Judging from the calls received by helplines in the country during the past year, there has been a significant increase in cases of anxiety, depression and substance abuse.
Malaysians were also shocked at the sudden recent spike in the number of suicide cases.
We can speculate that the sudden psychological decompensation could have been related to loss of income, loneliness and change of lifestyle due to the Covid-19 pandemic.
Exacerbation of pre-existing mental health conditions could have also resulted in this.
This scenario is likely to linger with us for some time as we continue to deal with the pandemic, and even as we recover from its aftermath in the hopefully near future.
The present circumstances have introduced an unexpected new level of uncertainty in our lives.
This is due to worries over exposure to Covid-19 and access to medical care, as well as concerns about job security and loss of income.
We have needed to adjust and readjust our behaviour continually in response to the changing risks.
It is common to find uncertainty upsetting, confusing and frustrating, thus putting a strain on our mental health and well-being.
Unlike other countries in our region, Malaysia has never really faced a serious natural or manmade disaster.
Therefore, dealing with the current pandemic, which by definition runs an uncertain course, becomes all the more challenging for us Malaysians.
This pandemic is also a great equaliser.
The rich and the poor, the vaccinated and the unvaccinated, all can relate to the uncertainty it has engendered.
We all like things to be certain and predictable for the most part, but the current situation has left us all with only a hope that things will eventually fall back into some form of normalcy.
This loss of control due to uncertainty causes us stress, although it is important to note that uncertainty does not mean only bad things will happen.
Understanding how we should respond to uncertainty may help us alleviate some of the mental strain of the pandemic.
What we can do is to recognise what is certain in our lives in the present and to take charge of what we can control.
Perhaps we should ask ourselves: “What is in my control?”
We can control our daily routine, e.g. the time we eat, exercise, sleep, work and study.
We can decide how we connect with people and who we connect with.
This is possible thanks to digital platforms available now.
Quarantine or sequestering at home would have been a truly isolating experience even a decade ago when we did not have such advancements.
While our lives revolve around such technological advancements, we tend to forget that some senior citizens have become more isolated than usual or feel disempowered due to their inability to master digital technology.
The term “social distancing”, used during the early part of the pandemic and still employed even now, is somewhat of a misnomer.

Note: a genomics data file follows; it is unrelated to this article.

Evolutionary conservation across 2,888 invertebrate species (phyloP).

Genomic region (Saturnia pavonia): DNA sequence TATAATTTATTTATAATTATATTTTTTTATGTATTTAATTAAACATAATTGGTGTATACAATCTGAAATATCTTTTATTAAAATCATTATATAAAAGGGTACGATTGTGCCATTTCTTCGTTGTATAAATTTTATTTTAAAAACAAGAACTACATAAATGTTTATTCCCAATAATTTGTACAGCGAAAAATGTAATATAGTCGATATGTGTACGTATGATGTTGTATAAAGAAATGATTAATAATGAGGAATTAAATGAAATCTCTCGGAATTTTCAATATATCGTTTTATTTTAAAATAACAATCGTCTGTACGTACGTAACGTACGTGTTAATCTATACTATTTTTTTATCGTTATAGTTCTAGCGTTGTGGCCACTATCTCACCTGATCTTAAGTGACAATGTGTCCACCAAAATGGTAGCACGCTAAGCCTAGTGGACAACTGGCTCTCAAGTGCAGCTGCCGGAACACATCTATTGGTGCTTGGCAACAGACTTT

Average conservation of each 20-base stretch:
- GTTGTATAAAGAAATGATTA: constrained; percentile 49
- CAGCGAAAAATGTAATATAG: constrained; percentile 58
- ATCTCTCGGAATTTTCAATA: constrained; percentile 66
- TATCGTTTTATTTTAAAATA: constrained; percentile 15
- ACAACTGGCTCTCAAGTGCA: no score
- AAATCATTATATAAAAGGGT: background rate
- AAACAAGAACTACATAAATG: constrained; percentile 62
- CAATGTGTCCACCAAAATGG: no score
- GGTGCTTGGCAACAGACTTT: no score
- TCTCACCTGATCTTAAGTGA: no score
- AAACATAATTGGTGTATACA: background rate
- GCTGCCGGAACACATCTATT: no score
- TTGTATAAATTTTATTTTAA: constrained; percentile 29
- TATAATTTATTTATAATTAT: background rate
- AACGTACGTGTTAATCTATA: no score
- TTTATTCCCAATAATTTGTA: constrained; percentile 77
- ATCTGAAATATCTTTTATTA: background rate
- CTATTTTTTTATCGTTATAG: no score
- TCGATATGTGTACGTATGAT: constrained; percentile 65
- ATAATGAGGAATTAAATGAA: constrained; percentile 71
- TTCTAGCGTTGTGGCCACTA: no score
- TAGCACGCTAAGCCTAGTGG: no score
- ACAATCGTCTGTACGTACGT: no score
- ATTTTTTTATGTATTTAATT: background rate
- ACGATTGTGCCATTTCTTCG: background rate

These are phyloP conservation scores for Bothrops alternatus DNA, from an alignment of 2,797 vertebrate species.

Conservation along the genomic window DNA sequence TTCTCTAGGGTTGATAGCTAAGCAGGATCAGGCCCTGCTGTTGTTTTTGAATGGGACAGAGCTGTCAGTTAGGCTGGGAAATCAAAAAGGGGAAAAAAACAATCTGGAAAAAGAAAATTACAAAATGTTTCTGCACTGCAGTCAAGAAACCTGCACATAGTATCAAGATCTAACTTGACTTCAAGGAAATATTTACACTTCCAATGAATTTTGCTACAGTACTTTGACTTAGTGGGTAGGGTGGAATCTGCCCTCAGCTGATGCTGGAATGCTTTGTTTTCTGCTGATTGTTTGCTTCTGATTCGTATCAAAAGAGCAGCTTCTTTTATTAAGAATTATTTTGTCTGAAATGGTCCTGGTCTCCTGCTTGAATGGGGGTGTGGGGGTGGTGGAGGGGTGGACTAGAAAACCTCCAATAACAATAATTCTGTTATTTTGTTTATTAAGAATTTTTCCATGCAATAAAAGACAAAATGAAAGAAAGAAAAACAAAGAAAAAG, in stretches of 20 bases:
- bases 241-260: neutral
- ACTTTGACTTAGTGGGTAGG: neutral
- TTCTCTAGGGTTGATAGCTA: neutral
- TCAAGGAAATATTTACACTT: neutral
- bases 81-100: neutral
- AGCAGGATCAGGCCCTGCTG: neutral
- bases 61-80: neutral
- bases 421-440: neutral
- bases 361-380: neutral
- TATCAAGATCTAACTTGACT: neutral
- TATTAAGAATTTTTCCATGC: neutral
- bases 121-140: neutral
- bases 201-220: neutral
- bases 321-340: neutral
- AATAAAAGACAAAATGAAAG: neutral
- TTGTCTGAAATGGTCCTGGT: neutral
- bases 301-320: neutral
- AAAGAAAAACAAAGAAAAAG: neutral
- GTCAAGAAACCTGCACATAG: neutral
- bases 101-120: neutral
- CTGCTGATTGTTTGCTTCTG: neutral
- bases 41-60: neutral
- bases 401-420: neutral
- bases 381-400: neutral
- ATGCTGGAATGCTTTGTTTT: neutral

“Physical distancing”, which was recommended to replace it, is certainly a much better and more accurate term.
Surely “social distancing” – as we currently understand the term – should not mean being socially isolated.
If there is one lesson that the pandemic has taught us, it is the power of human connections.
Connectedness alleviates depression, anxiety and suicidal tendencies, among others.
Therefore, it makes sense to invest in human connections and in relationships that matter.
A simple, but sincere, call out of “Are you ok?” to our friends and neighbours will go a long way.
We need to not just tolerate the uncertainty of the pandemic, but also try to embrace it.
It may make the way we look at life change for the better.
We may now realise that we can make do with so much less.
We may now avoid wastage and become less materialistic.
And with the world experiencing the same restrictions and uncertainties due to the pandemic, this may indeed become a global phenomenon.
The consequences of uncertainty should also make us think retrospectively.
What strategies have worked best for us in the past when we faced problems in our lives?
We need to then work out how best we can use these approaches now under the current circumstances.
We also see the universal emphasis on the value of caring for others. The best example of this is when we see Malaysians coming together to help the helpless in this economic crisis.
Regardless of the firm divisions ingrained in our society, we are all suffering from the uncertainties of this situation, although some, like the urban poor, are suffering to the point of despair.
It must not be overlooked that too much uncertainty can disable and paralyse us.
However, creating firm daily routines while staying connected to family and friends, can build resi-lience, which will help manage uncertainty.
Having some uncertainty in our lives can also be a healthy thing as it allows us to grow and develop out of our comfort zones.
We need to normalise uncertainty by accepting it.
This does not mean giving up.
It only means grounding ourselves in the present and actively experiencing life with the sole purpose of moving forward.
This allows us to build psychological flexibility and recognise factors that are outside our immediate control.
It also makes us understand that the ultimate key to life is the focus on gratitude, empathy and mindfulness.
Datuk Dr Andrew Mohanraj is a consultant psychiatrist, Green Ribbon Group policy advisor and Malaysian Mental Health Association president. For more information, email email@example.com. The information provided is for educational and communication purposes only and it should not be construed as personal medical advice. The Star does not give any warranty on accuracy, completeness, functionality, usefulness or other assurances as to the content appearing in this column. The Star disclaims all responsibility for any losses, damage to property or personal injury suffered directly or indirectly from reliance on such information.